Ideas for movies often come from many sources. Most often, a literary work is turned into a film version, with varying results in terms of quality. Sometimes original ideas are used, but those are increasingly rare in this modern Hollywood which is more interested in sequels and remakes than anything original. And yet, what’s strange is that sometimes movies are the source of more movies. Now, I’m not talking about sequels, remakes, or even reboots, but rather films based on past films. While you might argue that reboots fill this category, I’m referring to something a bit different: films adapted from films. While reboots may have the same characters in a different plot and remakes have both the same characters and plot, adapted films have the same plot, but different characters. This week’s two films look at some originals that were eventually adapted.
The Great Escape
Rating: Not Rated
Length: 172 minutes / 2.86 hours
There have been many films that have covered World War II, and of those films there have been many that have covered the war-camp aspect of this global conflict. And yet, when you make a movie that is as memorable and classic as The Great Escape, it’s hard not to adapt it to future movies about the same topic. Oftentimes, the motifs and themes brought forth in a film like this are used in comedy. Once it becomes part of the popular culture, it is liable to be poked fun at and stolen outright. Of course, one does wonder why a film would have such a large cultural impact, and I believe that The Great Escape does so by taking a serious subject (prisoners of war) and making it lighter and entertaining. After all, at that point, there’s not much of a stretch to chickens.
Perhaps the most famous prisoner of war escape ever executed, The Great Escape tells the story of an American captain (Steve McQueen) and a group of British soldiers who manage to make their way out of a camp that the Germans believed was “escape proof.” Through some intense planning and teamwork, the imprisoned soldiers cleverly hide the fact that they’re digging a tunnel to escape. By the time that their Nazi captors find the tunnel, over 50 soldiers have made their way outside of the camp and are on their way to freedom. Unfortunately, most of them are captured again and brought back to the camp, or are killed in the chase. Based on a true story, The Great Escape is a film that is referenced often, including the clay animated movie, Chicken Run (2000).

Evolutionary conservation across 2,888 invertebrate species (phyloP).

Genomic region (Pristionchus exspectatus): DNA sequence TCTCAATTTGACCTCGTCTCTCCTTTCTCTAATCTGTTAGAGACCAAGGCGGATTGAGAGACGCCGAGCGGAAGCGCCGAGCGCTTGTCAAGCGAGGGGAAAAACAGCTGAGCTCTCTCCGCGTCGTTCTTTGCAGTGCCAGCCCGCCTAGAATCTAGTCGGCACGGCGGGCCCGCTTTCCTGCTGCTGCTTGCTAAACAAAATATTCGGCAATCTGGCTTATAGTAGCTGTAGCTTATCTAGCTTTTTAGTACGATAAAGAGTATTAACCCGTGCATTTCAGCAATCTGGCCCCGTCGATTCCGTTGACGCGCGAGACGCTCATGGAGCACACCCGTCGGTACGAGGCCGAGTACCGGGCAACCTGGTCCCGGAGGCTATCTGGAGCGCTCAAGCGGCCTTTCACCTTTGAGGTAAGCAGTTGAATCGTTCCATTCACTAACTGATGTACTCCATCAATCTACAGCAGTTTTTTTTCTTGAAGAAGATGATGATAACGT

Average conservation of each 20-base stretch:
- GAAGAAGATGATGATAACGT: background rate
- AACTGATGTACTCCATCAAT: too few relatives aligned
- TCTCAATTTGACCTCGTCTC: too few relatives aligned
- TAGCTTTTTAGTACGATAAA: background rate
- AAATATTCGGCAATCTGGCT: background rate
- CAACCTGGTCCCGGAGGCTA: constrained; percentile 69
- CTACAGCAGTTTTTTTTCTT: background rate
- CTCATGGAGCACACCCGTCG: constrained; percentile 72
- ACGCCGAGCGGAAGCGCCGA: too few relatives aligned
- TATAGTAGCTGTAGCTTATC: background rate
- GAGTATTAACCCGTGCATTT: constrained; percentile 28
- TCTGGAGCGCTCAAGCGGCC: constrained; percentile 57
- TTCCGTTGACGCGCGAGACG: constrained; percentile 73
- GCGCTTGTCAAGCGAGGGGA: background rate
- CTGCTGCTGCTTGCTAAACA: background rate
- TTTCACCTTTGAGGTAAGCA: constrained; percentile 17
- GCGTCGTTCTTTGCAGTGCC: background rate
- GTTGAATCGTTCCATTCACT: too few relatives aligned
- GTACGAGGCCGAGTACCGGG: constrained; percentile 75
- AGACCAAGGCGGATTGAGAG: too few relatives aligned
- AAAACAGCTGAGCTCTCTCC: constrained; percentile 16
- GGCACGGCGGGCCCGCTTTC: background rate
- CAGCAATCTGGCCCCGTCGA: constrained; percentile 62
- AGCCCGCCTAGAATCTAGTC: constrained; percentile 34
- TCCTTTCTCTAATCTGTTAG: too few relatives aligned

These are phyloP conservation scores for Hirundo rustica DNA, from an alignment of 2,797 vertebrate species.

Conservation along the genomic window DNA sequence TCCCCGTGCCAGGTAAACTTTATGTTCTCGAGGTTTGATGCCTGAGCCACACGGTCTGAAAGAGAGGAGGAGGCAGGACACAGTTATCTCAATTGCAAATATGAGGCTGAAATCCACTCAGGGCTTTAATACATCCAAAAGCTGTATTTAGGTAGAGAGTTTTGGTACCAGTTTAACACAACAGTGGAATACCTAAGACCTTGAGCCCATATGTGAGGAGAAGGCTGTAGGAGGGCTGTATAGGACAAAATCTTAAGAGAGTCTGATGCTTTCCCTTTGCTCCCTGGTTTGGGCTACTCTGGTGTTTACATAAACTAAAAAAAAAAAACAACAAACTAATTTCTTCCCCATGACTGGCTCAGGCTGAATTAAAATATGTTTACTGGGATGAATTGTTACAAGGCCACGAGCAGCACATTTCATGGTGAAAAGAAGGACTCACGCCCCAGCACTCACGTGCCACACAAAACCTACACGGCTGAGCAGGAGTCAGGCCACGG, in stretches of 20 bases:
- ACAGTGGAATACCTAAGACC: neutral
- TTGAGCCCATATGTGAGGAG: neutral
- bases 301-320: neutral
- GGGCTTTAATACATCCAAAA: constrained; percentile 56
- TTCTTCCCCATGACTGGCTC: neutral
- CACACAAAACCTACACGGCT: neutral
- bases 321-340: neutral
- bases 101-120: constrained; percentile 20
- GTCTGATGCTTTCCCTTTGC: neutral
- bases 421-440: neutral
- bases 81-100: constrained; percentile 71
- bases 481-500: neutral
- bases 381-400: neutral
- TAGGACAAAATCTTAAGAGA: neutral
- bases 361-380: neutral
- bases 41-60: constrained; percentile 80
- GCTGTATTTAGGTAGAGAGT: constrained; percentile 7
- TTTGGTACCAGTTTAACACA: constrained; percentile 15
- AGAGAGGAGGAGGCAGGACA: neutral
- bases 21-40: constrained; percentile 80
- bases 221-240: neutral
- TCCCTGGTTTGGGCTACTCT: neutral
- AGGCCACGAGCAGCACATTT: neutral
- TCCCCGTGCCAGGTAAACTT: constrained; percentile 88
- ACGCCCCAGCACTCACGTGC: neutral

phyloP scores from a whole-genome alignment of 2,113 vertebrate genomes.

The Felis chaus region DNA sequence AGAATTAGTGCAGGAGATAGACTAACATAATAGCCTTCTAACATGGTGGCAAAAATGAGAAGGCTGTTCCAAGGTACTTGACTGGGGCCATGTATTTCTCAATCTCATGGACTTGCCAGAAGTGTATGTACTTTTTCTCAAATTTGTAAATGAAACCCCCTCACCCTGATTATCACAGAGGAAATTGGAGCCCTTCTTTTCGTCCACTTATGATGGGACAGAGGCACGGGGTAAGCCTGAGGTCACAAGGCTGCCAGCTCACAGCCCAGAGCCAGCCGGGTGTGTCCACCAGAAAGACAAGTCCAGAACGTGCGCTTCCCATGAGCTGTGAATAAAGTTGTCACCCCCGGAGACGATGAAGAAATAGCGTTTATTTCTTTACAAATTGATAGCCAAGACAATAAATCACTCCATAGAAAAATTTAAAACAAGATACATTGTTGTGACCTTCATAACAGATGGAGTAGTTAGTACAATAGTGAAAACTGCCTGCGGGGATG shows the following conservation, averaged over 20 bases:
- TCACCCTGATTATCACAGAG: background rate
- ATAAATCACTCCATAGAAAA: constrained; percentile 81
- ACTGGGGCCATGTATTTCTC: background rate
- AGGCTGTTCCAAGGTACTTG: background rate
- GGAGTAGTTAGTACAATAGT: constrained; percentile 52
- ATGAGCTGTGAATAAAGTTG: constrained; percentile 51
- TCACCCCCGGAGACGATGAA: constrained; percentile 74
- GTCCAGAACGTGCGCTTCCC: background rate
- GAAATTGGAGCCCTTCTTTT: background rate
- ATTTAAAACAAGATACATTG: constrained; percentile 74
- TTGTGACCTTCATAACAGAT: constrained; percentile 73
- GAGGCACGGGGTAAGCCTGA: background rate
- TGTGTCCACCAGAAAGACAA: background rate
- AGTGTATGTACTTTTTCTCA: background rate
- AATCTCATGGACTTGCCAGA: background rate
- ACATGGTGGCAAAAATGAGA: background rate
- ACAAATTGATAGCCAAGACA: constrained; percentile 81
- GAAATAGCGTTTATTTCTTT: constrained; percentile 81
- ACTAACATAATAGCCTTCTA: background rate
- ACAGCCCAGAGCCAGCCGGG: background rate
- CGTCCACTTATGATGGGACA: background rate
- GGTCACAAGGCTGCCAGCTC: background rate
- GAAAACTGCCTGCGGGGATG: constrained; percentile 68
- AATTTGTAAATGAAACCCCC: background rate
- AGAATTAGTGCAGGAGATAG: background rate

Rating: Not Rated
Length: 141 minutes / 2.35 hours
Many consider Seven Samurai one of the greatest pieces of work in all of film. This Japanese movie has been imported through an adaptation of the basic plot in the film, The Magnificent Seven (1960). However, nothing can quite compare to Akira Kurosawa’s original masterpiece. And yet, this story that was created sixty years ago has seen its influence in other films as well. Aside from the western mentioned earlier, Seven Samurai was the basis for A Bug’s Life as well as the futuristic anime, Samurai 7 (the latter of which was a more faithful adaptation). I think that with all these great adaptations, it’s no wonder that this film is considered one of the greatest, not only of Japanese cinema, but across the entire world as well. After all, who doesn’t love a good underdog story?
Set in Japan in the 1600’s, the plot revolves around a small village that has been frequently attacked by a group of guerrilla thieves. In order to save their village, the elders hire seven unemployed samurai to protect their town. Receiving nothing in payment but food and shelter, these seven misfits manage to repel the thieves and protect the village. Of course, even with the skills of the samurai protecting them, these rural folk are still going to have a difficult time repelling the future attacks of the thieves. Even though a samurai is a well honed fighting machine, even seven of them couldn’t possibly stand up against an army of attackers. Despite its 2 and a half hour length, Seven Samurai deserves a viewing due to the quality of the emotion, drama and action.
2 sum it up: 2 films, 2 originals adapted for future films